The popularity of printed catalogs is news worth noting. I referred to this excellent NYT article a few months ago. It shares key data about “Catalog Comeback,” a topic close to my heart.
I love catalogs. I love good catalogs. I love beautifully printed and designed catalogs. I particularly love catalogs that deliver more.
One point made in the NYT article is that catalogs are getting better. I think the best ones are getting more interesting because they include things like essays, QR and AR codes, and insights into the company’s philosophy.
Some 20 years ago I recall getting Williams-Sonoma catalogs and marveling at how smart the retailer was: Alongside certain product pictures were full-blown recipes. Just brilliant! By showing us what we could create using their kitchenware, the company was hoping we’d hang on to those catalogs. I did.
That’s when I saw how a good catalog lingers, thus improving the likelihood that I’d make purchases based on this printed piece.
Recently we received a Patagonia catalog in the mail. My son wears Patagonia clothing, and typically I save their catalogs for him. Since he’s away at college, I put it aside for his next visit home, but I sat down with it because the cover captured my attention, and frankly, I loved the feel of the paper.
When I read through this catalog, page by page, I had the same “wow-these-people-are-smart” reaction as I did all those years ago with the Williams-Sonoma catalog.
This Patagonia catalog wants to do more than sell you jackets, pants, and other active wear. It wants to educate you. It wants to draw your attention to preservation of the environment, both yours – and theirs.
It’s using precious real estate (print and paper are expensive), yet these interludes of education are important to the Patagonia brand. They serve to make consumers more aware of the quality, care, and environmental concern that go into their products.
On the back cover, I noticed the explanation for a change in paper stock. It reads thus: “We now print all our catalogs on 100% post-consumer recycled paper. The new paper cost 20% more, but we went for it. Here’s the payoff: No new trees were cut down to produce this catalog. We saved over 260 million BTUs, conserved over 225,000 gallons of water. We avoided one garbage truck full of trash.”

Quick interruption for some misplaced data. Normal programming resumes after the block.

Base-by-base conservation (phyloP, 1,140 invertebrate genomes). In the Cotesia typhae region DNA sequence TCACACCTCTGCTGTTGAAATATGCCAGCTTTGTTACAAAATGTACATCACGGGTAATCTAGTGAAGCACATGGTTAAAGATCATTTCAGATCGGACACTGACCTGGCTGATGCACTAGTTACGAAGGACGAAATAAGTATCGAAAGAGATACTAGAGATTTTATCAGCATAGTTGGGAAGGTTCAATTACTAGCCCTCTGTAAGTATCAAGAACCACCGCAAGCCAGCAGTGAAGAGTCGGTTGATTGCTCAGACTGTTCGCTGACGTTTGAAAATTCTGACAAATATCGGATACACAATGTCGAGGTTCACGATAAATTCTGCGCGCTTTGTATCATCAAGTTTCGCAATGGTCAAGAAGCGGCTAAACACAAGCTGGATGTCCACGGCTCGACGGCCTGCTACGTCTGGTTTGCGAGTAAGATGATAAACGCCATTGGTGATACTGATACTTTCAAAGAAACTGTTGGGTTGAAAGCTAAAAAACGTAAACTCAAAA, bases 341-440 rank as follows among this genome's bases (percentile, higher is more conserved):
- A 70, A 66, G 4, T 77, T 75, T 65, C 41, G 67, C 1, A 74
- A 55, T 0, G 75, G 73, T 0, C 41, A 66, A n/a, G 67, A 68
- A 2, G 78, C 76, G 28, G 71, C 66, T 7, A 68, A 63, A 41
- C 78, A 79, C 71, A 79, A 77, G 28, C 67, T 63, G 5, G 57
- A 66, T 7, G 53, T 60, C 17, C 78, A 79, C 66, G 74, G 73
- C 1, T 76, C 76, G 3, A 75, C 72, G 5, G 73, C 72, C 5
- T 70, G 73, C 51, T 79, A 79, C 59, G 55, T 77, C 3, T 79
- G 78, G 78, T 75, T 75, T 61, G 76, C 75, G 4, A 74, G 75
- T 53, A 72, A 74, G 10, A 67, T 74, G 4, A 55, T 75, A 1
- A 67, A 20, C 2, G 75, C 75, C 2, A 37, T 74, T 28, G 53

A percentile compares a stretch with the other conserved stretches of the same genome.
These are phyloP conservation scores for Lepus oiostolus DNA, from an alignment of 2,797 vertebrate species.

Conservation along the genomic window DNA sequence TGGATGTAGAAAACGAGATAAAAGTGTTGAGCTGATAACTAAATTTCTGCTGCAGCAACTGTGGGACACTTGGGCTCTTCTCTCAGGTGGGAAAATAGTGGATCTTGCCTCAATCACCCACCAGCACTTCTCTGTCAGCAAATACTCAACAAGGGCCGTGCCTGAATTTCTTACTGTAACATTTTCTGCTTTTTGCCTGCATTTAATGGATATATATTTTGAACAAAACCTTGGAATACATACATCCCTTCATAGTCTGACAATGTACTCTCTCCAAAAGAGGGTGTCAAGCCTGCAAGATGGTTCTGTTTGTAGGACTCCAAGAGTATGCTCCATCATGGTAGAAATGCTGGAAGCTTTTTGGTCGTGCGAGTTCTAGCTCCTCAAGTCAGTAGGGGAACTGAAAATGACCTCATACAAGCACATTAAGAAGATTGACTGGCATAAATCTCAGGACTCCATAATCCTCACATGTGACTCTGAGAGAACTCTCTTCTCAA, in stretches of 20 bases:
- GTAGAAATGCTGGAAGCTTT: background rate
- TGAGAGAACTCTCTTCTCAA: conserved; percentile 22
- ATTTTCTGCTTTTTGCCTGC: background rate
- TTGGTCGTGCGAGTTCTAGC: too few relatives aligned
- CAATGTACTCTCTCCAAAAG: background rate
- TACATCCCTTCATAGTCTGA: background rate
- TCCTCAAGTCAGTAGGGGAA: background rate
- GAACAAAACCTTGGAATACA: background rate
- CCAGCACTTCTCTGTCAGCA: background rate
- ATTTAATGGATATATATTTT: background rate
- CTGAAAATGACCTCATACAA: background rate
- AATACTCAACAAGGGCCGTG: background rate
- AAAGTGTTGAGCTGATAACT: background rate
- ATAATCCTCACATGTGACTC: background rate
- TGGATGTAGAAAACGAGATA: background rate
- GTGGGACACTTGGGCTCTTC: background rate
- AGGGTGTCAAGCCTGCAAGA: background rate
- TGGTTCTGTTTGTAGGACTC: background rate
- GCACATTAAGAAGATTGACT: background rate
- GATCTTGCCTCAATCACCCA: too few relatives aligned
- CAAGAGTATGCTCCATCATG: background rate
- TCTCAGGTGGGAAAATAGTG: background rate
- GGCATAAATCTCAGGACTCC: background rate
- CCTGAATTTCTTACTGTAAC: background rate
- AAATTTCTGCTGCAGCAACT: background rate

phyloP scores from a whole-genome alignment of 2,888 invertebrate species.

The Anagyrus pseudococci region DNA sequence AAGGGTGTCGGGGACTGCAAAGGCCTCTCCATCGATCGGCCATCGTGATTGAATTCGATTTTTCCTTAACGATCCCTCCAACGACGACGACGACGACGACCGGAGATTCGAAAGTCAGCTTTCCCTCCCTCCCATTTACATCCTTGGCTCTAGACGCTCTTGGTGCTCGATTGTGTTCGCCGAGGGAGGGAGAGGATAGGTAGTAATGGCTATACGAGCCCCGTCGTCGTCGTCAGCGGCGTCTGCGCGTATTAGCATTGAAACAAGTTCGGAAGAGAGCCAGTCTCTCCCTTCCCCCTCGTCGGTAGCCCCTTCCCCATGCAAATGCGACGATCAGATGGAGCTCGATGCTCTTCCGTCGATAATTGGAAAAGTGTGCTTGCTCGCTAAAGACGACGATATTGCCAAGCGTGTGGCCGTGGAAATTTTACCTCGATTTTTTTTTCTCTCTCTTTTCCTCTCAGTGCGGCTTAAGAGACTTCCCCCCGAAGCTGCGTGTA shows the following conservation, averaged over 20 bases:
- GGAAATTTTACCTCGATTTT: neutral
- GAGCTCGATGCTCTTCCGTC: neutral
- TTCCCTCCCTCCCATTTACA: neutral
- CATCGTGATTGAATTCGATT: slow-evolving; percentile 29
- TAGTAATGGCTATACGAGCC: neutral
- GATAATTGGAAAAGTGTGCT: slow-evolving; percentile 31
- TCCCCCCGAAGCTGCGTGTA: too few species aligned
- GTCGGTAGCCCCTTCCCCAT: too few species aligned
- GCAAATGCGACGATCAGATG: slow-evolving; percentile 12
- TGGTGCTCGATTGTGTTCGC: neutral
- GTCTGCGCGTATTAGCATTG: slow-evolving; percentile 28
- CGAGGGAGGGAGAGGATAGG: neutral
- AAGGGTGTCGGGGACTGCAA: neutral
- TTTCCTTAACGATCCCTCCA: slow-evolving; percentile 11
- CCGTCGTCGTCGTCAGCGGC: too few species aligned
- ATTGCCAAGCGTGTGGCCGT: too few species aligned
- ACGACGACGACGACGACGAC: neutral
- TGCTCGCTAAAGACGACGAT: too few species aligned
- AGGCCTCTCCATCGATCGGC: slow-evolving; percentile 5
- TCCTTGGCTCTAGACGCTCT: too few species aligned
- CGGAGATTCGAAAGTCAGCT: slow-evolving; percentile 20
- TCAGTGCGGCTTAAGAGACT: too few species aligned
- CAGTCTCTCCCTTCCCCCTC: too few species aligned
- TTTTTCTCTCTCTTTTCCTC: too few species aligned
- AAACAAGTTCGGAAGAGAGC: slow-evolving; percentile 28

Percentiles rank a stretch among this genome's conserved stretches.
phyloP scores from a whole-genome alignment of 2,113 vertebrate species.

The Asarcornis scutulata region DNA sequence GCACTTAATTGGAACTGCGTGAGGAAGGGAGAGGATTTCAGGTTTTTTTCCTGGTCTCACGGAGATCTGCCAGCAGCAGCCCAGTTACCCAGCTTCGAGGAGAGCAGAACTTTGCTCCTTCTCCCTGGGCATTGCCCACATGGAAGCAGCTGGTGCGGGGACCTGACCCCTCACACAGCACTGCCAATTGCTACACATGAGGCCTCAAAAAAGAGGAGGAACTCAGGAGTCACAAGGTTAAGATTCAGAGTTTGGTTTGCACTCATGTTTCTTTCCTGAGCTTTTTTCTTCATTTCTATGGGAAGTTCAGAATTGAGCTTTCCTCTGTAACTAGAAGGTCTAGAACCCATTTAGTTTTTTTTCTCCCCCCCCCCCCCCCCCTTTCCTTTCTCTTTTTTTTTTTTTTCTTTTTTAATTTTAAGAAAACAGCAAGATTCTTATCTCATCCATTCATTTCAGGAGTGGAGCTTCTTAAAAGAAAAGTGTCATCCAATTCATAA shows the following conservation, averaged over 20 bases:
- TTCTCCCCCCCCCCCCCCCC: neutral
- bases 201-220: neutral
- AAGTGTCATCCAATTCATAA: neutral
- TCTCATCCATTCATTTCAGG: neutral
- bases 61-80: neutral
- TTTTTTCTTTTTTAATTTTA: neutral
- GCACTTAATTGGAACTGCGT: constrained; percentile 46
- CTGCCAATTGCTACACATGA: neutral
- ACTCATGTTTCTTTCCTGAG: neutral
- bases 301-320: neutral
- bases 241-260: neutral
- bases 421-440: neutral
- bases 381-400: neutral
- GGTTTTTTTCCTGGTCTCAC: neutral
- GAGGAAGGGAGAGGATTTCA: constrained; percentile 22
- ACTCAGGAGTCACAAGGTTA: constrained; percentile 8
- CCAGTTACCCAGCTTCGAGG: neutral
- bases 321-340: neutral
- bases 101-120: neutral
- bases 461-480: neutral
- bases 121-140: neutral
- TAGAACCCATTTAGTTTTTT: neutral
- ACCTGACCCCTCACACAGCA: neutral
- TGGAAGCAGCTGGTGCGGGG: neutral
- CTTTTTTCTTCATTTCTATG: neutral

I admire this explanation and the wording itself. It’s relaxed and honest – staying true to all the copy inside the catalog and also on Patagonia’s site.
The Patagonia catalog paper feels good in your hands – just like, or so I’m told, the company’s clothing feels good on your skin. Coincidence? I think not.
By digging deep inside Patagonia’s web site, I found out that their founder, Yvon Chouinard, was just named as a 2015 Inductee to the Marketing Hall of Fame. Check out the details and read lots more here. This award celebrates “brilliance in marketing,” and Mr. Chouinard’s in great company.
Although I reached out to Patagonia to connect with someone in design or print production to learn more about their catalog, I wasn’t successful. I did get an email with links to two books written by Yvon Chouinard that speak to the company’s ethos: Let My People Go Surfing (love the title) and The Responsible Company.
Is it any wonder that print catalogs are still effective? I landed on the women’s clothing section and will check out certain items online for my own purchase. My son’s not the only cotton-loving consumer in this household.
PS: I would not, do not, linger over digital catalogs. Do you?
© 2015 Margie Dana. All rights reserved.